Sneak preview: Packers were must-see team on the road

A rundown of highlights from Chapter 3 of team history

Diagram of Don Hutson's first touchdown

Packers team historian Cliff Christl is the author of "The Greatest Story in Sports," the definitive and comprehensive history of 100-plus years of Packers football, set to be published later this fall. In this weekly "Sneak preview" series, Cliff will provide various treats and tidbits from each of the book's 11 chapters.


A Picture Worth 1,000 Words – The Packers split Don Hutson out wide occasionally, but it was mostly late in his career. Thus, he might have been the first offensive end of his day to line up at times similar to today's wide receivers. But to say he played wide receiver is a misnomer. In Curly Lambeau's Notre Dame Box – his offense throughout Hutson's career – the ends lined up tight to the tackles and then when the backs shifted before the snap, so did the ends. They shifted one yard outside the tackles. The above photo is Lambeau's diagram of Hutson's 83-yard touchdown pass in his second pro game.

A Bite of Text – In truth, the Packers never drew particularly well at home – other than for Bears games – until after they built what is now Lambeau Field in 1957. What kept them in business was their appeal on the road. They were the league's best drawing card and, thus, its most sought-after opponent when teams were filling their own home schedules.

Robbing the Databank – In 1930 and 1931, when the Packers won their second and third straight NFL titles, they drew the NFL's biggest crowd of the season both years – 37,000 and 35,000, respectively – when they played the Giants in New York. The Packers also drew the biggest crowds for a Bears game in Chicago both years. That box office appeal, when attendance for most NFL games was less than 12,000, was what allowed the Packers to survive through from the early 1920s into the 1940s.

A Secret to Share – Eight months before the Packers went into receivership in 1933, NFL owners at a special meeting in Pittsburgh secretly transferred ownership of the franchise from the community-owned Green Bay Football Corporation to team president Lee Joannes to keep the Packers alive.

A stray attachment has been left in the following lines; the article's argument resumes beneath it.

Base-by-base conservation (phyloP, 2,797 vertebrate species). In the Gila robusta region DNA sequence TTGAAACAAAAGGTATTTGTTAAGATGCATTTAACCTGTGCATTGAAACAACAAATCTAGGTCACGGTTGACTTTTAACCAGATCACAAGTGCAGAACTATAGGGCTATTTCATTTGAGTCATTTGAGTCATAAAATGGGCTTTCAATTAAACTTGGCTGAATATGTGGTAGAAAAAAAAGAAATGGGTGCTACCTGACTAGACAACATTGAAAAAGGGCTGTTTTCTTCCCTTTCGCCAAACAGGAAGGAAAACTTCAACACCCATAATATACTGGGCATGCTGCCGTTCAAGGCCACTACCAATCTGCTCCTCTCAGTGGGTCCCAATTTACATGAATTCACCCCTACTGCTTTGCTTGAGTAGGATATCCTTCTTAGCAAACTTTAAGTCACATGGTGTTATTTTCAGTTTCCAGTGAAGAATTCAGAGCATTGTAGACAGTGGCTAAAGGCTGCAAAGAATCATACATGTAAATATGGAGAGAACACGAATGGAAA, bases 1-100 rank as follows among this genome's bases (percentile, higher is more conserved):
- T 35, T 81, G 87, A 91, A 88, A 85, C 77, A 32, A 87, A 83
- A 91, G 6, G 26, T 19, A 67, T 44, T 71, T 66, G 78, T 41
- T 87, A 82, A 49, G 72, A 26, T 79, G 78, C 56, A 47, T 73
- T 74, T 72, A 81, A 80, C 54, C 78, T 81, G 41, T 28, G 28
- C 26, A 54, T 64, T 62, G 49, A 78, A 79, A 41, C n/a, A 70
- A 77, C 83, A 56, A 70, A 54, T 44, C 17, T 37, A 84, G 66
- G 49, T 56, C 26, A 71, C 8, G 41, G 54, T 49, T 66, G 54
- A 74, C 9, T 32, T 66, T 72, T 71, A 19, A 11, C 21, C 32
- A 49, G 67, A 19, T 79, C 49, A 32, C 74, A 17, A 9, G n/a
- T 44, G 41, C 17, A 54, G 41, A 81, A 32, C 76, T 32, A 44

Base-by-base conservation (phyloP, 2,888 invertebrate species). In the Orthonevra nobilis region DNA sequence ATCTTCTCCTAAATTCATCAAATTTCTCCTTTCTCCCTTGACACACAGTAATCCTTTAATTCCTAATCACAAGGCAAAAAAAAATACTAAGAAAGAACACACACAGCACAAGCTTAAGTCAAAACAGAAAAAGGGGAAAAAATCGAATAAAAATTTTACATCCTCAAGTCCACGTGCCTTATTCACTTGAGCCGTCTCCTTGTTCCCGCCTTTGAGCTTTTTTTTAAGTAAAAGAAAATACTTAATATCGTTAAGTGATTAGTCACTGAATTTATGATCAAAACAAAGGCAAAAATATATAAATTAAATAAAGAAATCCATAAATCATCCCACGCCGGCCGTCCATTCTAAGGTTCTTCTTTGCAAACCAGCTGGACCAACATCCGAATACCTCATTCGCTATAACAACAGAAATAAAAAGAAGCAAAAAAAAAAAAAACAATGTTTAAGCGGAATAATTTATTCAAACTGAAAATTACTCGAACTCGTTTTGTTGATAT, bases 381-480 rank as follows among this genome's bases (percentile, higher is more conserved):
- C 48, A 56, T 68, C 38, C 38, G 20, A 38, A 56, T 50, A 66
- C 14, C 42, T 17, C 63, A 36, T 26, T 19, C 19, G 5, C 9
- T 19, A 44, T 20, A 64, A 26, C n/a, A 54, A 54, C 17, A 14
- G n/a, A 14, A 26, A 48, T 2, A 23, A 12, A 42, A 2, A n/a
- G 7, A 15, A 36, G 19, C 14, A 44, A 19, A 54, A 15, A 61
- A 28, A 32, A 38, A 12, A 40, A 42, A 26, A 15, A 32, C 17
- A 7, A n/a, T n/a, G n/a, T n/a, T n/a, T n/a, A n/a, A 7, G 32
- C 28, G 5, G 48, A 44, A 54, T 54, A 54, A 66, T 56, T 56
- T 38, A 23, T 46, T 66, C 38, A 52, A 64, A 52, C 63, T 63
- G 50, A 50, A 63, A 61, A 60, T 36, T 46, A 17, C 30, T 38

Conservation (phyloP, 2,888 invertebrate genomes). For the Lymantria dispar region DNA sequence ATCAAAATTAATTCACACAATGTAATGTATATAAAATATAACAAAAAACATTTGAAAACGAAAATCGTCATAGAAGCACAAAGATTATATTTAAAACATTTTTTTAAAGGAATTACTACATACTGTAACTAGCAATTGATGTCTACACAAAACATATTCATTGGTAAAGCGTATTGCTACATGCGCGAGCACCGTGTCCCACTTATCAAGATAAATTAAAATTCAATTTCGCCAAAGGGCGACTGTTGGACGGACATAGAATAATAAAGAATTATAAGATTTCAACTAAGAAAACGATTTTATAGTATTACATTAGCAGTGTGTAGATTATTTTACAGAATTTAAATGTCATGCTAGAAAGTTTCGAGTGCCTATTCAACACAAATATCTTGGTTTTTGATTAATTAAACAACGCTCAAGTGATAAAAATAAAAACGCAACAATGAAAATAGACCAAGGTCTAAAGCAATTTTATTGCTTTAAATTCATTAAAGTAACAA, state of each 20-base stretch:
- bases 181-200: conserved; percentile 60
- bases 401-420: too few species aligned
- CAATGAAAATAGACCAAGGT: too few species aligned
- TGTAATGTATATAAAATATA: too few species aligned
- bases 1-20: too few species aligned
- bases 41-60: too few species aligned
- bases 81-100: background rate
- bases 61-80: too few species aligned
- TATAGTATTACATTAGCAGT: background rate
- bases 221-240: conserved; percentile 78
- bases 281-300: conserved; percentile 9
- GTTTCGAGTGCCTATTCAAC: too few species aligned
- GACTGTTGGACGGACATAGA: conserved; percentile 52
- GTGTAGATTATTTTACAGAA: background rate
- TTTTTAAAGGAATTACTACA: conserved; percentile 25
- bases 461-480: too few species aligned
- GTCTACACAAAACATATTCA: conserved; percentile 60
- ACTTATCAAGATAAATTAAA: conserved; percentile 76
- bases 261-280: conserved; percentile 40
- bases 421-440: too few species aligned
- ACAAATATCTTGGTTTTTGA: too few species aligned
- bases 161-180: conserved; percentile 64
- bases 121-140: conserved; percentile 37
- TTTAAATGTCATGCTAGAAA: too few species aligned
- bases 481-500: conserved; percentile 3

Memory to Cherish – When the Packers played the Staten Island Stapletons in the early 1930s, they stayed at the largest hotel in Manhattan, dressed in their uniforms in their rooms, walked through the lobby, boarded a bus that took them to the ferry dock and transferred to a ferry for a 20-minute ride to the island before – on at least one, but maybe two occasions – walking roughly two miles in their uniforms on city sidewalks to the Stapletons' bandbox stadium.

Deathbed Moment – When the Packers went into receivership in 1933 after losing a lawsuit, the judge handed Frank Jonet, the receiver, $76.18 along with more than $15,000 worth of judgments and unpaid bills.

If You Were a Fan – When the Packers won the Western Division in 1939, they elected to play the NFL Championship Game in Milwaukee rather than Green Bay. NFL owners might have put pressure on the Packers to do so for the sake of a larger gate, but team officials made the decision. Fans in Green Bay were irate and some boycotted businesses owned by those officials, although thousands of others took trains to Milwaukee to watch the game.

Shattering Myths – No, Hutson didn't sign contracts before his rookie year with both the Packers and the NFL's Brooklyn Dodgers. And, no, he wasn't awarded to the Packers based on the postmarks on two envelopes sent to league president Joe Carr. Not only is there no record of it in his personnel file in the NFL office, but Hutson also admitted as much. What's more, there's no evidence of it based on his timeline and Curly Lambeau's timeline in late 1934 and early 1935. Also, Hutson might have been the fastest end in the NFL, but he never even won a 100-yard dash in a dual track meet at Alabama, much less a conference or NCAA meet, despite claims he could run a 9.7 100 or even match Jesse Owens' speed.

Best Player – Clarke Hinkle, Pro Football Hall of Fame fullback from 1932-41. Why him and not Hutson? Hinkle played eight years in the 1930s; Hutson, five. Hinkle, who played fullback and what was also called the fullback position – or what today would be a linebacker – on defense, was the better two-way player when some players were still staying on the field for close to 60 minutes a game. More convincing, Buckets Goldenberg, who played 13 years for Lambeau; Mike Michalske, Pro Football Hall of Fame guard; and Verne Lewellen, who spent roughly 30 years with the Packers as a player, their minor league coach, executive committee member, general manager and business manager, all called Hinkle the Packers' greatest all-around player.